I don't think that any of the technology we use is touching the hearts or souls of students. And in this most essential light -- it is nothing more than a distraction from the one thing needed in teaching & learning: heartfelt relationship.

Emma Johnstone
10:08pm 1 May 2010

Fair point, Joan.  I do think that it works both ways - anything can be used or abused.  Technology, in my opinion, also has the potential to touch hearts and souls, and inspire and instigate.  A greater range of mediums doesn't mean that they should be used over and above traditional or other means but that the person producing the output has more options.  The most technologically advanced may not be in any way appropriate and a competent teacher should recognise this.  A caring teacher would also look for various way to enhance inclusion of any student resistant to any means of communication.  

7:58pm 24 May 2010

With a large user base, so long as the technology is free for people to use - and there's rival options available to choose between i.e. facebook, myspace... - then a user base will migrate to the most user friendly or most content-efficient version.  There's less of a need to research and test ideas when competition between similar technologies will highlight clear winners.  Put new technology out there and the public will chose for you whether it's a success or not.

12:50pm 25 May 2010

Frequently, technology is not maintained and so is present but unable to be used.  Maintaining it and training potential users would increase the use of technology in institutions.  

Chris Kirkland
10:40am 22 July 2010

One course I teach on uses Facebook for students to contact each other through the course. Adult learners often have pressures keeping them from making contacts within their courses and FaceBook helps to make up for that. This has two useful spin-offs: being able to keep in touch with progress after leaving the college and also overcoming an administrative problem that students are taken off the college network at the end of the teaching but before all the problems with portfolios are dealt with and results announced. No personal information goes on there but students are kept in touch with what is going on so they can contact lecturers at appropriate times.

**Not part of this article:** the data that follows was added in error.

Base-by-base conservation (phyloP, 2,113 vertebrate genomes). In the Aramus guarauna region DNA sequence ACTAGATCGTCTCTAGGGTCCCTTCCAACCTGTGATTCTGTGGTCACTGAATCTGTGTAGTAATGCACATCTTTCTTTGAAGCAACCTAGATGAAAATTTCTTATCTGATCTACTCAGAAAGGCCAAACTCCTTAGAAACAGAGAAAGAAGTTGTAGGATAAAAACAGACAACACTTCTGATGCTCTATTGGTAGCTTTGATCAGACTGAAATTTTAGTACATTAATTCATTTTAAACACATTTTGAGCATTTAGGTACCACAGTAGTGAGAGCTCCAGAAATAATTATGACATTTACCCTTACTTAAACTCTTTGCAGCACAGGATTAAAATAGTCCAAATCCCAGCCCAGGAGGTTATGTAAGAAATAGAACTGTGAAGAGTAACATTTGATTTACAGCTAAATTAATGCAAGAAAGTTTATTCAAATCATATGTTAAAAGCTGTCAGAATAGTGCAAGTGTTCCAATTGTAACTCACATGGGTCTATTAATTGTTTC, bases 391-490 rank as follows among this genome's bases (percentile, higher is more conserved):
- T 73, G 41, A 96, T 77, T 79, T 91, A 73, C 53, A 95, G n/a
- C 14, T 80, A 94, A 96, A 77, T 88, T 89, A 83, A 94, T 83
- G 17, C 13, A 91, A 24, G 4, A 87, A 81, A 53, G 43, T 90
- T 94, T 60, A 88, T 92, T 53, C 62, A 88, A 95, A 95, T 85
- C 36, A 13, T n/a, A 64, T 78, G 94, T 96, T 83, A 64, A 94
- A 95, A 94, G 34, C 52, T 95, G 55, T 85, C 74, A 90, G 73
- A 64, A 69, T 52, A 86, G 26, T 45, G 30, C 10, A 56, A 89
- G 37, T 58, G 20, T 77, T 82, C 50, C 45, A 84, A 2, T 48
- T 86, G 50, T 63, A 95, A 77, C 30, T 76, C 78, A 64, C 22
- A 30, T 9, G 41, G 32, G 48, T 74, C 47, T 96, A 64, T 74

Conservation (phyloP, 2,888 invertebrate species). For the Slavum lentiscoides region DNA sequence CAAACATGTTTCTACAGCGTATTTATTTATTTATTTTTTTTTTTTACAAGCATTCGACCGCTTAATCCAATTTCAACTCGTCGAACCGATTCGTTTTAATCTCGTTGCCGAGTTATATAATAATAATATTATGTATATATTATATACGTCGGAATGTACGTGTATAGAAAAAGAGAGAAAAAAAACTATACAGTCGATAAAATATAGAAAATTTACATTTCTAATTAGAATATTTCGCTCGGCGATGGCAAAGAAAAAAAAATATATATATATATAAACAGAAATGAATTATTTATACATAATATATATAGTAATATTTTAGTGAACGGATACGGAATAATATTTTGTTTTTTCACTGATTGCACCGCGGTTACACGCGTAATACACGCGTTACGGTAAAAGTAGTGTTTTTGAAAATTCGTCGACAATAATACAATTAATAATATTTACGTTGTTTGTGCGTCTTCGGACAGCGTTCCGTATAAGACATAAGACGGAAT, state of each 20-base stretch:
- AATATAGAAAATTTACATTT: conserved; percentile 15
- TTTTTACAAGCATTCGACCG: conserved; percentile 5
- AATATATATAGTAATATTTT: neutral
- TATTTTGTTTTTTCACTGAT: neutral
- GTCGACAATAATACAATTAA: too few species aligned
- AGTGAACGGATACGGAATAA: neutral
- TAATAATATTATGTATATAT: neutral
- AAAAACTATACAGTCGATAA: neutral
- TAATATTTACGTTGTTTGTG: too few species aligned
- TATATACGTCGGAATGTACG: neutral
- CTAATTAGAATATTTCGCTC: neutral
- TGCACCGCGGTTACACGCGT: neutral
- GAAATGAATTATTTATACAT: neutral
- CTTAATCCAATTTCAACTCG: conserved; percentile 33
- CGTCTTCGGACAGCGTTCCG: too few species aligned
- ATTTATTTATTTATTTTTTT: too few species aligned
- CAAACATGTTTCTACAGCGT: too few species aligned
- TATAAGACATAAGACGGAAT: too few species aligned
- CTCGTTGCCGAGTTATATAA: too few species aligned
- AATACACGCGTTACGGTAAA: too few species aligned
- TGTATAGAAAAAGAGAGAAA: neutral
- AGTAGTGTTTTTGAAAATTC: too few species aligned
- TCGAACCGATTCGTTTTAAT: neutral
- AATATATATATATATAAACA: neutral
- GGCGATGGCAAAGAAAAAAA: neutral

Neil Smith
9:02pm 3 April 2011

There is a big problem with pushing tools - how do you pick the right one?  How much money and time is wasting by guessing wrong?  How many betamax video recorders are sat gathering dust in colleges and training departments?  This site may be a point in question.  I see a lot of H800 postings dated April last year, but I assume the debates ended as soon as the course ended.  The students on that course are probably still debating on Facebook or LinkedIn groups, but they don't seem to be here.  So maybe we need to look for technologies that have already passed the tipping point - if 90% of the students on a course use Facebook every day, then put the debates on a Facebook page.  It may not be as well suited to academic debate as this site, but if it's where the audience is, that's where you need to be!